Juan Ramón Morelló, president of the producers of El Fangar Bay in the Ebro Delta, stretches the rope, no more than four meters long, from a raft that is now naked, only with empty shells: “See? There’s almost nothing left. It’s all dead.” Under normal conditions, it would have been filled with the little native mussel juveniles for the coming season. The extreme heat this summer has pushed sea temperatures to 31 degrees and has had a deadly impact on the rafts: the farmers in the delta have lost around 150,000 mussels this year – out of the 3 to 3.5 million they produce annually – and what is worse, a million seed or offspring next season Morelló shows that there will be no choice but to import from Italy or Greece.
Adding to the decline of the Ebro Delta, which has been denounced for years by the industry, environmentalists and the civil defense movement, is now the scourge of this reckless heat wave that has raised sea temperatures to unprecedented and sustained limits in time. This summer it has already exceeded 31 degrees, when 28 marks the limit of the risk of mollusk extinction. “The problem is that it hasn’t just been a few days, we’ve been like this for a month and a half. That’s the strange thing,” confirms Gerard Bonet, executive director of the Union of Mollusc Producers, confirming that they used to not suffer so much from the heat and therefore did much less damage. The economic impact has not been calculated as it depends on the price per kilo of seed planted by producers in neighboring countries. But between a million and a million and a half euros are expected to be lost.
Morelló drives the engine of the platform and welcomes the wind that blows with some force and creates a slight swell in El Fangar. It’s almost new: They haven’t seen it in a month and a half, and if it had flown, he says, it would have saved them a week of the season. The air, he says, supplies the sea with oxygen, which is what this mollusk needs, which is characterized by being small and of excellent quality. But it hasn’t happened to date. “At the end of June, I started thinking about what would happen,” he says, looking at the data from the Research and Technology Institute, which tells him about the temperature, oxygen, salinity and pH of the sea. Against the clock, the heat forced them to prematurely retrieve the clams from the rafts and transport them to the saltwater treatment plants. There are no patent solutions: they have a limited lifespan and do not always lead to a saturated market.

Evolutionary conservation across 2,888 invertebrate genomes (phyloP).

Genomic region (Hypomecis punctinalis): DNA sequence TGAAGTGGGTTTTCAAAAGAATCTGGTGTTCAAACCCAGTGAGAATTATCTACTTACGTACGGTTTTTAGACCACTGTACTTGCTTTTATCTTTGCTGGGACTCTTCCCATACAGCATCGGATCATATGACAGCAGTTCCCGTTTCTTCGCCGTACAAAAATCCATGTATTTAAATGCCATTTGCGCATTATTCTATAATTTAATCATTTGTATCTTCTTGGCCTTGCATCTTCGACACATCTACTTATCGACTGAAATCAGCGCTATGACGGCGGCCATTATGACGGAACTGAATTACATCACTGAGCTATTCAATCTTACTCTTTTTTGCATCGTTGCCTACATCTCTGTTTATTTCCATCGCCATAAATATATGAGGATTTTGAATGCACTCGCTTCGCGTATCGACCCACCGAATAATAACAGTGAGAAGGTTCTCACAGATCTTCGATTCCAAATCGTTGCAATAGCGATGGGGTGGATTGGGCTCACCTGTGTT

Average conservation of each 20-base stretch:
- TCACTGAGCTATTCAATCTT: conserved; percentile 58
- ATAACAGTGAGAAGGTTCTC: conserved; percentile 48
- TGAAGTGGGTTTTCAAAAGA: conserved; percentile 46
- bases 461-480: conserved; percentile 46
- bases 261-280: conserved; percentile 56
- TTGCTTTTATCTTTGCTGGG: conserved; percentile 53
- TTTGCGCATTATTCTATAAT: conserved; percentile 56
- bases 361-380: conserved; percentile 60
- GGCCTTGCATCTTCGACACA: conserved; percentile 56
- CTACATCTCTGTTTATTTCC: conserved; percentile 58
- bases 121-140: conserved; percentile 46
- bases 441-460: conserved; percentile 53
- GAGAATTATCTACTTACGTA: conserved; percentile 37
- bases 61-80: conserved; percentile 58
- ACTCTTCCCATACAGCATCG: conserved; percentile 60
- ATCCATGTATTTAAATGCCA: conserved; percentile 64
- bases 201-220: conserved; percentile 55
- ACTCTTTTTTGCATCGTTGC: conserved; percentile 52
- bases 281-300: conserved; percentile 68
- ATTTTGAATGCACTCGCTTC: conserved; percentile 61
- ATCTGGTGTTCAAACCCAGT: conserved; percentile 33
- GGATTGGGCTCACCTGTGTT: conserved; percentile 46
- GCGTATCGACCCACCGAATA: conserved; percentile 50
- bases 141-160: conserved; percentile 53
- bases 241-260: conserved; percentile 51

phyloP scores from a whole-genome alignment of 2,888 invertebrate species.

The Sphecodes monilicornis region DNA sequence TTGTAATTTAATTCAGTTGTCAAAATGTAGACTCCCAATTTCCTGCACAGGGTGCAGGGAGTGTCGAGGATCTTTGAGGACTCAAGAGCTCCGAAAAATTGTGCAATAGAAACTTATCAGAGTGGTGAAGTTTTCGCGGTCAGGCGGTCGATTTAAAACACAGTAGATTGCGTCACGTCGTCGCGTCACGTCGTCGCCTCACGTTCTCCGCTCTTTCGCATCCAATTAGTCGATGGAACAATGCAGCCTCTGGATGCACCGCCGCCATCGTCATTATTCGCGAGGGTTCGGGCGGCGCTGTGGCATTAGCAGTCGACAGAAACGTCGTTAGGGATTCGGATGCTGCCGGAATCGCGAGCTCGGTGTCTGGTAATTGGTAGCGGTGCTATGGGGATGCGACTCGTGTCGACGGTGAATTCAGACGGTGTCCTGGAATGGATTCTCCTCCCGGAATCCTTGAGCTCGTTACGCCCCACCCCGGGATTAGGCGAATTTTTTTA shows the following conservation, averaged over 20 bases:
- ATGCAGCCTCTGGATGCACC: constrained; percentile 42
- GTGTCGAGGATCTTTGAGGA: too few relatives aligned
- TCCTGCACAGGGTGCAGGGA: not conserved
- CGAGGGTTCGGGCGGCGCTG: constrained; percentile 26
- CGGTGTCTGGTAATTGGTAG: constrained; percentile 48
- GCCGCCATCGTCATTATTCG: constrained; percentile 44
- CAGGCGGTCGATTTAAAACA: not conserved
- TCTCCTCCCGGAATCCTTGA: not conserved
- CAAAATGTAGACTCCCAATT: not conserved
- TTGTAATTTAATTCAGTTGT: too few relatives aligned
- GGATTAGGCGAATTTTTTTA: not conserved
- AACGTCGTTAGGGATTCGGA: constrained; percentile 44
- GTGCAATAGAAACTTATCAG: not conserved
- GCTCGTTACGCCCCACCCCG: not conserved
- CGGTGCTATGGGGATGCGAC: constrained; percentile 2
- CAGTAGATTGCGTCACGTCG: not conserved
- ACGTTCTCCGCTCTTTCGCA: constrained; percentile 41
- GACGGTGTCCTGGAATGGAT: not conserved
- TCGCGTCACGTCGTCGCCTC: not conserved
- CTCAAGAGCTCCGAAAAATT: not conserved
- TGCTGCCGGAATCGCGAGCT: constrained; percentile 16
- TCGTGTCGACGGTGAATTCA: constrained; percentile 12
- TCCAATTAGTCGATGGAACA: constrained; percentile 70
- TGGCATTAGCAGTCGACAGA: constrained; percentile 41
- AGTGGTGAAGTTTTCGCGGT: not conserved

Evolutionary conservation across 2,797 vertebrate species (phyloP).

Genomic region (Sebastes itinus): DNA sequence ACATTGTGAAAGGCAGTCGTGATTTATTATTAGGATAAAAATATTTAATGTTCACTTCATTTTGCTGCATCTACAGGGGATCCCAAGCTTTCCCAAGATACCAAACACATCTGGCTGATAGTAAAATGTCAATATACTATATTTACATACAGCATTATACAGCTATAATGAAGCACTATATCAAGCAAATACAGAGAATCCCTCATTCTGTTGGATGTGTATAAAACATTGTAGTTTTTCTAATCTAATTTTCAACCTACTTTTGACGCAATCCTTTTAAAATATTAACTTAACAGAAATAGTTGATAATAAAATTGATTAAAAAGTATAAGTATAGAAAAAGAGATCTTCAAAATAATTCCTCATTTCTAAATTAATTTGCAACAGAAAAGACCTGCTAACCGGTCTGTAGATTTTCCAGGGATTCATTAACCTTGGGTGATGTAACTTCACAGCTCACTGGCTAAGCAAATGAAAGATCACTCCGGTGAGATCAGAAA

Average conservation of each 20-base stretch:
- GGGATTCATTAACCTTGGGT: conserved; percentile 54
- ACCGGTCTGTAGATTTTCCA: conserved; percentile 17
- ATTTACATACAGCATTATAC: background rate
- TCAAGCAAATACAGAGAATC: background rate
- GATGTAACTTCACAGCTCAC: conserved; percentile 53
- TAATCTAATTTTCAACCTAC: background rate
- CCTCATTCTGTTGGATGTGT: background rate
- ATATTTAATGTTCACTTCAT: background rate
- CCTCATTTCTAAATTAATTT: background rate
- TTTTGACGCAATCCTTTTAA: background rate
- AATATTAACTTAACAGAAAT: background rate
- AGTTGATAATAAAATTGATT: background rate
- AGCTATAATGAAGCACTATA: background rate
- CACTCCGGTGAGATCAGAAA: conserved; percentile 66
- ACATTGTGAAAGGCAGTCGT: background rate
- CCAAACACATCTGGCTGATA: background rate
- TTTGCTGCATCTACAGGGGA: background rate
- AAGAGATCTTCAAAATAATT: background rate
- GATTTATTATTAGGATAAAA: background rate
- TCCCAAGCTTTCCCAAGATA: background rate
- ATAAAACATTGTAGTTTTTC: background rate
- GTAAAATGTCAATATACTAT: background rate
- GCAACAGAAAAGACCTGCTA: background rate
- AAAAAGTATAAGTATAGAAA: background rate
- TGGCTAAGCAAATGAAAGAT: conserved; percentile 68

Dead mussel hatchlings in the Ebro Delta Massimiliano Minocri
The mussel production in the delta, which provides 400 direct jobs and 800 indirect jobs, is divided into two bays: Els Alfacs, the largest, has 90 rafts and produces around 2.5 million mussels. In this case, the collection starting in April had already been sold on the market. The one in El Fangar has 74 rafts and produces between 700,000 and 800,000 shells. You lost that 150,000 in this case, 20% of the total. But surely the loss is greater. Marc Castells from the Marisc Mediterrani factory had to throw away 20,000 kilos because he couldn’t sell them anymore. “It’s a product that’s sold live and with an expiration date. The campaign lasted two months for us and stayed in 20 days,” he says. Today he imports them from Galicia, he says, showing the large containers, or from Italy.
Everyone agrees that climate change conditions will determine the future of mussel production and that is why they have been asking the Ministry of Agriculture and Climate Protection for some time to drain El Fangar Bay with fresh water and open a canal to allow the water can circulate and oxygenated. The shellfish harvest, Morelló warns, has fallen by half. “We have a treasure, but they don’t seem to recognize it,” he says. Last September, around 500 people, called by the Movement de Lluita pel Delta de l’Ebre, formed a human chain a kilometer long, touching their feet in the sand, from the end of the bay to the beach of El Goleró to ask the administration to take action because the bay is closed.
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Subscribe toA worker from the Marisc Mediterrani company packs bags of imported mussels Massimiliano Minocri
Faced with climate change, the sector is considering increasing the production of oysters, now limited to half a million kilos, asserting their quality against that of France, for example. “They withstand heat better than clams,” says Bonet. The point is that in Catalonia, unlike mussels, consuming oysters is not a habit, and this is a trend that the sector, with the support of the administration, wants to change. In addition to waiting for public help, growers now no longer have to wait for negotiations with the Italian or Greek suppliers and trust that the high temperatures – last year in Greece – will not kill their young to make the transfer – they do it in refrigerators – and start sowing in October. The question remains how this will affect agritourism: yesterday only a cat walked along a tray and scared away the seagulls. But the sale of mussels, even if they are not from the delta, does not stop. “They have nothing to do with us. But we have something to eat and people want it,” says a neighbor after buying a four-kilo sack in Deltebre.
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